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Fog of numbers shrouds world trade talks

          FREEING trade in goods could boost global incomes by $461 billion by 2015, says the World Bank.
Trade liberalisation has cost sub-Saharan Africa $272 billion over the past 20 years, retorts the advocacy group Christian Aid.
The debate over opening world markets, it seems, only goes to prove that there are lies, damned lies and statistics.
Yet peering through the fog of numbers, even free trade advocates at the World Bank acknowledge that the gains to be made from a successful conclusion to the liberalisation talks under the Doha round of the World Trade Organisation (WTO) would be relatively modest.
If all tariffs, subsidies and domestic support connected to merchandise trade were abolished with the wave of a magic wand, the world would generate $287 billion more income a year by 2015, rising to $461 billion if productivity gains were factored in, the World Bank economists say.
But the outcome of the Doha round will be much more modest than the bank's hypothetical scenario: a rift between rich and poor states, and opposition to cuts in farm aid by countries such as France and Japan, have already scotched hopes of agreeing a blueprint for a global deal at ministerial talks in Hong Kong from December 13-18.
Simulating three likely outcomes of the long-running talks, Kym Anderson and other World Bank economists put the income gains in a range of $96 billion to $125 billion a year by 2015.
The latter figure, a bit more than three months' revenue for oil giant Exxon Mobil, is about 0.3 per cent of global income.
"These results are likely to be seen by some as too pessimistic, and others might view them as overly optimistic, with solid arguments on both sides," the economists wrote in a recent report.
The modest benefits beg the question whether warnings of doom and gloom if Doha fails are overstated.
After all, failure to conclude the talks on time by the end of 2004 has not prevented the world economy from turning in one of its strongest periods of growth in more than 30 years.
"The present world trade and investment regime is already more liberal than at any time in the past 75 years. It is not clear that making it still more liberal would bring large economic gains," Robert Hunter Wade, a professor at the London School of Economics, said in a letter to the Financial Times.
Others see this as dangerously complacent. A collapse of the Doha round, they say, would give a boost to anti-free trade forces at a time when a squeeze on middle-income jobs in the West is already fuelling a backlash against globalisation.
"As pressure increases to outsource jobs in the manufacturing economy and in the knowledge economy to centres with equal skills but much lower costs, we are likely to see these groups turn away from openness to international competition and promote increasing acceptance of protectionism," Barry Desker, director of the Institute of Defence and Strategic Studies in Singapore, wrote in a paper for his organisation.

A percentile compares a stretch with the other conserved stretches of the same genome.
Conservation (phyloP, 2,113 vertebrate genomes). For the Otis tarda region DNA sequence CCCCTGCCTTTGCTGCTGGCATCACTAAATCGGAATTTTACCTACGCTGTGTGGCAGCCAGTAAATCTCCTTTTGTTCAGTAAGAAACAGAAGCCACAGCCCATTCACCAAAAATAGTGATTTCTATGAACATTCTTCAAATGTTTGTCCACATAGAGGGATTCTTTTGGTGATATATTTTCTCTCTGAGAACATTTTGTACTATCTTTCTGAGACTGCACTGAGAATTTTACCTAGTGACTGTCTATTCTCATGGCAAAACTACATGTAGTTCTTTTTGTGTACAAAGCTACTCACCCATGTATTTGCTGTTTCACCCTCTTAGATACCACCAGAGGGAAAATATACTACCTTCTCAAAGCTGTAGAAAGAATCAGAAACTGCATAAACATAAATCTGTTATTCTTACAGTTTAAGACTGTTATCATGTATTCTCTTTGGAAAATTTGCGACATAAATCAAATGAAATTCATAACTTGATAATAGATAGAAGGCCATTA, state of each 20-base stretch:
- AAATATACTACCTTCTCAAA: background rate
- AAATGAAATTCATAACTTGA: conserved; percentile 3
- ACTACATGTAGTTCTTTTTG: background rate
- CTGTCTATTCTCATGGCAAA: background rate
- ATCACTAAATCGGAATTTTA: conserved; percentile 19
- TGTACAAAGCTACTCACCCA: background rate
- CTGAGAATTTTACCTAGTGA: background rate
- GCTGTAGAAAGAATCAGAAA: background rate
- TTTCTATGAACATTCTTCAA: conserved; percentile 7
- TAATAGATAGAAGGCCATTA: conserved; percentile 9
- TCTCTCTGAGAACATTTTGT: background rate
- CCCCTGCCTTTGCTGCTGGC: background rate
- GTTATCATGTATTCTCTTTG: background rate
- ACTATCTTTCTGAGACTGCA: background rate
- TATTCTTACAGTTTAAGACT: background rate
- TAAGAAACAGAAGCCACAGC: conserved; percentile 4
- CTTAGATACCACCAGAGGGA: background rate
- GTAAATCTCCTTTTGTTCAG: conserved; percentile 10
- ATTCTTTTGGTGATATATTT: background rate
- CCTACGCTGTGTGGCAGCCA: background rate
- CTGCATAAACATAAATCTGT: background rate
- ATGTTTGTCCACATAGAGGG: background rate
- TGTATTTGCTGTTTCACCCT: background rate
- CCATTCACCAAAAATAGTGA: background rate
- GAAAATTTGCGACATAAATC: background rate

Stephen King, global chief economist at HSBC in London, agreed that, with wages under pressure, political leaders were finding it harder to make the case for free trade.
US political opposition to a Chinese takeover of Californian oil firm Unocal, and the refusal of many European Union countries to admit workers from new EU members in central and eastern Europe were signs of the new mood, King said.
"The risk of a relapse into protectionism is low but not sufficiently low," he said.
Business is watching the WTO talks nervously, fearful that a defeat for multilateralism would spawn more regional or government-to-government free trade pacts. The ensuing "spaghetti bowl" of rules would tie global firms in knots.
"Few people realise that bilateral agreements have very troublesome consequences for the global production system," said Victor Fung, chairman of Hong Kong-based trading firm Li & Fung.
Powerful countries would call the shots if common world trade rules degenerated into a web of preferences. Poor states, with no bargaining power, would have to accept terms a lot harsher than they can negotiate under the WTO umbrella of non- discrimination.
That's one reason why, from WTO Director-General Pascal Lamy down, trade experts say poor countries have most to lose from a failure of the Doha round.
Yet as things stand, developing nations say the deck is stacked against them: the World Bank reckons nearly 70 per cent of the gains from full liberalisation would go to rich states.
Developing countries' incomes would rise on average 0.8 per cent. Under the bank's more realistic scenarios, though, letting countries exempt just 2.0 per cent of their tariff lines as sensitive products would dilute gains from farm liberalisation and could even increase poverty among poor nations.
That is because 63 per cent of the gains developing nations stand to reap from free trade are in agriculture, and rich nations would likely place agricultural products on any list of sensitive items.
That figure in turn helps explain why arguments over the pace of withdrawing the $280 billion a year in aid that rich nations give their farmers go to the heart of the Doha impasse.
As Australian Trade Minister Mark Vaile, whose country would also benefit from greater access to rich countries' farm markets, put it in a recent speech: "A typical cow in the European Union receives a government subsidy of $2.20 a day. The cow earns more than 1.2 billion of the world's poorest people."


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Fog of numbers shrouds world trade talks

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